5G must succeed indoors where 4G failed, and neutral hosts will be key

Despite the hype about 5G, many MNOs are clear that LTE still has considerable headroom, and a mature ecosystem. For many applications, including those requiring wide area coverage and affordable gigabit data rates, they will continue to enhance their 4G networks, adding new spectrum and smaller cells to boost capacity. However, there is one area in which 4G – or rather, the way MNOs have deployed it – has failed, and that is in deep indoor coverage.

High quality indoor mobile signals remain elusive and in many industries, in-building coverage is scandalously low. This severely limits the extent to which enterprises can support basic applications like unbroken voice calls, let alone think about ultra-reliable IoT services or other 5G-class activities. That, in turn, has driven most indoor enterprise wireless traffic onto WiFi, which has some drawbacks for highly mobile or QoS-sensitive applications, but at least can be controlled and optimized by the organization for its own particular requirements.

If 5G is to succeed in the enterprise and IoT services which are its main commercial raison d’etre, it must be better deployed indoors by the MNOs, or alternatively, by enterprise specialists, private network operators and neutral hosts, which will have a more compelling commercial case for investing in enterprise networks (rather than bickering about who pays the bill – cited in a Rethink survey as a top three reason for poor progress on deploying enterprise small cells).

One example of the emerging breed of neutral host providers – which will support multi-operator small cell networks, often with edge compute integrated – comes from the UK, where tower operator Arqiva is working with independent fiber provider CityFibre.

The companies have agreed a new partnership to create wholesale, 5G-ready small cell infrastructure, combining sites and backhaul, for a London borough (Hammersmith & Fulham, London’s fifth most densely populated district). If this is successful, it could be a blueprint for other boroughs or cities.

“This pilot network is a massive step forward for mobile and fixed wireless connectivity in London,” said David Crawford, managing director of telecoms & M2M (machine-to-machine) at Arqiva. “We are showing that ubiquitous high speed connections using dark fiber and small cells are possible and we are delighted to be leading the way with our pilot in Hammersmith & Fulham.”

He pointed out that densification using street furniture and small cells is critical to the 5G model, both indoors and outdoors.

CityFibre is part of a wave of companies installing fibre to buildings and cities in the UK, in response to operator fears that OpenReach – the wholesale fiber arm of the BT Group – is too dominant to create healthy price competition, and too close to BT’s mobile arm EE (though regulator Ofcom has taken successive steps to separate them). CityFibre has certainly benefited from the appetite for new providers, forming an alliance with Vodafone under which the pair will co-invest in fiber for home connectivity and small cell backhaul, with the MNO acting as the anchor tenant.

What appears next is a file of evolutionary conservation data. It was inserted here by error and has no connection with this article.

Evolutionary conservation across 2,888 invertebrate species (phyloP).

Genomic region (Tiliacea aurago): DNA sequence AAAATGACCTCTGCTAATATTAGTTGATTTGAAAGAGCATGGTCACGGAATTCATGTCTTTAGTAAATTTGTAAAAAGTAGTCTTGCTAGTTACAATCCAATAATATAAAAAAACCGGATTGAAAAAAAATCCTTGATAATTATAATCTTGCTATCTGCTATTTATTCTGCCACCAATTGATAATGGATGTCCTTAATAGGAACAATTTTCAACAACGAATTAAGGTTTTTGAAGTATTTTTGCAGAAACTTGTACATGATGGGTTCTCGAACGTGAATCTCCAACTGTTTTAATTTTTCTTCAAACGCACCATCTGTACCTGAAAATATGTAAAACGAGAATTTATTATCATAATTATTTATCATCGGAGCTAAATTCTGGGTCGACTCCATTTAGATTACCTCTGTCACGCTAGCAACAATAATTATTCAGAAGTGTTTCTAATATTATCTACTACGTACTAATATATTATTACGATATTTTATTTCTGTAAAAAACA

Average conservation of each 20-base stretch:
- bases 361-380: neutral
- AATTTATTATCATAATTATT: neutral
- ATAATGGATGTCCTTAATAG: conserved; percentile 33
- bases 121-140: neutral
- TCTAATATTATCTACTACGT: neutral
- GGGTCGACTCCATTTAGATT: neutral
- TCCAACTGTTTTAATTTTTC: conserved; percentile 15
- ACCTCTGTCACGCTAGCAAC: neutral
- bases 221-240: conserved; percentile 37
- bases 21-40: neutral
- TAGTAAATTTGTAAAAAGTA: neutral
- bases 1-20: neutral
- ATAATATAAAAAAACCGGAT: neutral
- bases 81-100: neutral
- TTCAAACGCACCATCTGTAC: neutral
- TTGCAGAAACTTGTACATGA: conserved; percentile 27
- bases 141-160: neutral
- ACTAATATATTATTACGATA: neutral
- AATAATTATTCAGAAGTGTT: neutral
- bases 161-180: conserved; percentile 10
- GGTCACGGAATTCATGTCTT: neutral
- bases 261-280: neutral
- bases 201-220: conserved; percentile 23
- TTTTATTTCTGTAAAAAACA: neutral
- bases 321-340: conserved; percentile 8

Under this latest alliance, CityFibre will install a 15-kilometer high density fiber network, which will be able to support multiple operators, in the borough. The idea will be to support Cloud-RAN and small cell roll-outs by MNOs, though the neutral host aspect of the platform means it could support alternative operators too, especially when 5G small cells start to appear in shared spectrum. Any operator will be able to deploy small cells quickly on the ready-to-go infrastructure and backhaul.

Arqiva was awarded a concession contract with Hammersmith & Fulham in 2014, allowing it to use the borough’s street furniture to install communications equipment, which would then improve the district’s wireless facilities. The company has similar contracts in a further 13 of London’s 32 boroughs (Barnet, Brent, Camden, Haringey, Harrow, Hounslow, Islington, Kingston-Upon-Thames, Lambeth, Merton, Richmond upon Thames, Waltham Forest and Wandsworth).

Rob Hamlin, commercial director at CityFibre, adde: “5G networks will only work on fiber and a new modern infrastructure is needed at scale to support them. With our £2.5bn roll-out of full fiber infrastructure to 5m homes already underway, we are creating a 5G-ready network platform nationwide that will provide the best network at the best economics for MNOs.”

The model will need to be stretched further in future, to support the full requirements of enterprises indoors, and smart cities outdoors. It will be important for infrastructure providers to support non-MNO deployers, especially as some of these start to harness shared spectrum (like CBRS in the USA) or acquire their own (for instance, the German auto industry is lobbying the regulator to set aside some 5G airwaves for a neutral host network for the car makers).

And the neutral hosts will need to start considering the inclusion of active radio equipment along with the passive sites and the backhaul facilities. This would support a truly neutral host system in which many virtual service providers could access specific slices of bandwidth, either by static contracts or on-demand, to enable their particular enterprise sectors or applications.